Fierce Convictions in Song: James McMurtry Coming to WRJ
Singer-songwriter James McMurtry is coming to Tupelo Music Hall in White River Junction for a sold-out show tomorrow night. (Courtesy photograph)
In the world of James McMurtry, a woman talks about quitting drinking but even as the words slip from her mouth she knows she won’t, and probably never will. A father looks at his son’s youthful fire with a mixture of admiration and middle-aged weariness, recalling his own ambitions when he was “young and the world was flat.” Out on the Great Plains, migrants heading west stop to rest, decide to stay, scratch away enough soil to let roots take hold, and try not to get blown away like dust.
And in one of McMurtry’s best-known songs, We Can’t Make It Here, on the 2005 release Childish Things, the Texan songwriter and singer rolled out a dirge-like anthem about a country weary of war, where the American Dream is bought and sold on Visa and Mastercard, factories have padlocked their doors, and minimum wage is just that — the minimum.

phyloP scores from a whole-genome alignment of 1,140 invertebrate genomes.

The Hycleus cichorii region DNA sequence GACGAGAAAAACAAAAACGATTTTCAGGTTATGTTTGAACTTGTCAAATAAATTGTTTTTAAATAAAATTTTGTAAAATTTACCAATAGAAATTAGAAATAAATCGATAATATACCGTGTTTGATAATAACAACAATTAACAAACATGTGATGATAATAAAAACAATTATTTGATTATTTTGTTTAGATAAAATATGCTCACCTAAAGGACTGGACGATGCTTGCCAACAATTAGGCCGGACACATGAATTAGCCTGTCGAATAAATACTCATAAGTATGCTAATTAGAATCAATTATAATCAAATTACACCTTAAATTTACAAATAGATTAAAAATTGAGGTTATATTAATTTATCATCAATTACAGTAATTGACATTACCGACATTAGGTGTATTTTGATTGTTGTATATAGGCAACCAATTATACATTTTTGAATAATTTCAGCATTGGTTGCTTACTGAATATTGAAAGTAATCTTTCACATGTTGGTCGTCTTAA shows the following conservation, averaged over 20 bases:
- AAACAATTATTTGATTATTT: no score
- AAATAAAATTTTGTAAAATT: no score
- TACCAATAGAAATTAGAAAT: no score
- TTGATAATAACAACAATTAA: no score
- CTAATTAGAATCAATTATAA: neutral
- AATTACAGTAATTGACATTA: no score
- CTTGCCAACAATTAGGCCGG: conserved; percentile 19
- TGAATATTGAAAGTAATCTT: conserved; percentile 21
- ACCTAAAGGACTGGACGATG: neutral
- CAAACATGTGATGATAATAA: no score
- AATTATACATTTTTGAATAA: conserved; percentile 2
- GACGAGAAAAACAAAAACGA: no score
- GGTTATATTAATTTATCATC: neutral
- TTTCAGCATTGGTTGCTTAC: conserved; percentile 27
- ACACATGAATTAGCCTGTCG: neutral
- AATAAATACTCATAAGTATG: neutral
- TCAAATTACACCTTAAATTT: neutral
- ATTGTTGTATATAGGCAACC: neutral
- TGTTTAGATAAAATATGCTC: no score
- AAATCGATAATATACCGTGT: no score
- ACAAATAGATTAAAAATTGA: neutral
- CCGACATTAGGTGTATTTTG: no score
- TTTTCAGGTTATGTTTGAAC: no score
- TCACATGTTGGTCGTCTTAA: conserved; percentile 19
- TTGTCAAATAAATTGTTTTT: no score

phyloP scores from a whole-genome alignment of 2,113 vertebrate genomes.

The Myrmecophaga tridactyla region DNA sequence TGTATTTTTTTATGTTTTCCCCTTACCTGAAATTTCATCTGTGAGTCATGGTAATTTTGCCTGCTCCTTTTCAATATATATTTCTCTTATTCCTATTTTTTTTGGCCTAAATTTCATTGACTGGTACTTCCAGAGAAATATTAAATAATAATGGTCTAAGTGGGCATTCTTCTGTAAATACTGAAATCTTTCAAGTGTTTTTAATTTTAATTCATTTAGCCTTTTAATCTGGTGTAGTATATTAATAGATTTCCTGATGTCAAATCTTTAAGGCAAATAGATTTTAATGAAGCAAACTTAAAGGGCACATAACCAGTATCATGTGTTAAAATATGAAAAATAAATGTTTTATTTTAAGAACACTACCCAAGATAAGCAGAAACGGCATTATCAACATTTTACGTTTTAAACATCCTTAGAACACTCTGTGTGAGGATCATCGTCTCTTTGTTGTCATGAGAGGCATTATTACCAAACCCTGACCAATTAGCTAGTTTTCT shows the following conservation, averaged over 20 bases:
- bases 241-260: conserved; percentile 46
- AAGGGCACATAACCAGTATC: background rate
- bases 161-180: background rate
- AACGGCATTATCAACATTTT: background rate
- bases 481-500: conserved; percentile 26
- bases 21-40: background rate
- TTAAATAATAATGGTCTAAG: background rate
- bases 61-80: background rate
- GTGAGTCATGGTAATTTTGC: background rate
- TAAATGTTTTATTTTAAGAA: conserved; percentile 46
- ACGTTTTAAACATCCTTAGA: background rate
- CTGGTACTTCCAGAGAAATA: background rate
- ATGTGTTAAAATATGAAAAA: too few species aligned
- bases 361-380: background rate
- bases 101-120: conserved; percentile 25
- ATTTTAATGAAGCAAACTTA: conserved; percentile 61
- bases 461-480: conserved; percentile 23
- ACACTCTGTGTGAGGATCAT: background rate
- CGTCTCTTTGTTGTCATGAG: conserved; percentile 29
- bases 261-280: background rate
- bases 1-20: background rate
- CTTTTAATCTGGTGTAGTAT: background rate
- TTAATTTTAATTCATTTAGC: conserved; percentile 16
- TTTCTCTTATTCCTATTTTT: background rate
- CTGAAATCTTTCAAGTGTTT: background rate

Other songs, and songwriters, have staked claim to this territory, but We Can’t Make It Here is more scathing than most recent efforts, and filled with a righteous conviction that attention must be paid. Its unsparing portrait of a country that can’t live up to its promise of a fair shake and a living wage for all, while a rarified few gorge themselves at the trough, was prescient, given that the financial collapse of 2008 and the Great Recession were three years away.
We Can’t Make It Here and Childish Things won the Americana Music Awards for Song and Album of the Year in 2006, and Stephen King, who in addition to being a gazillion-selling author, co-owns a radio station and writes about music for Entertainment Weekly, called McMurtry “maybe the truest, fiercest songwriter of his generation.”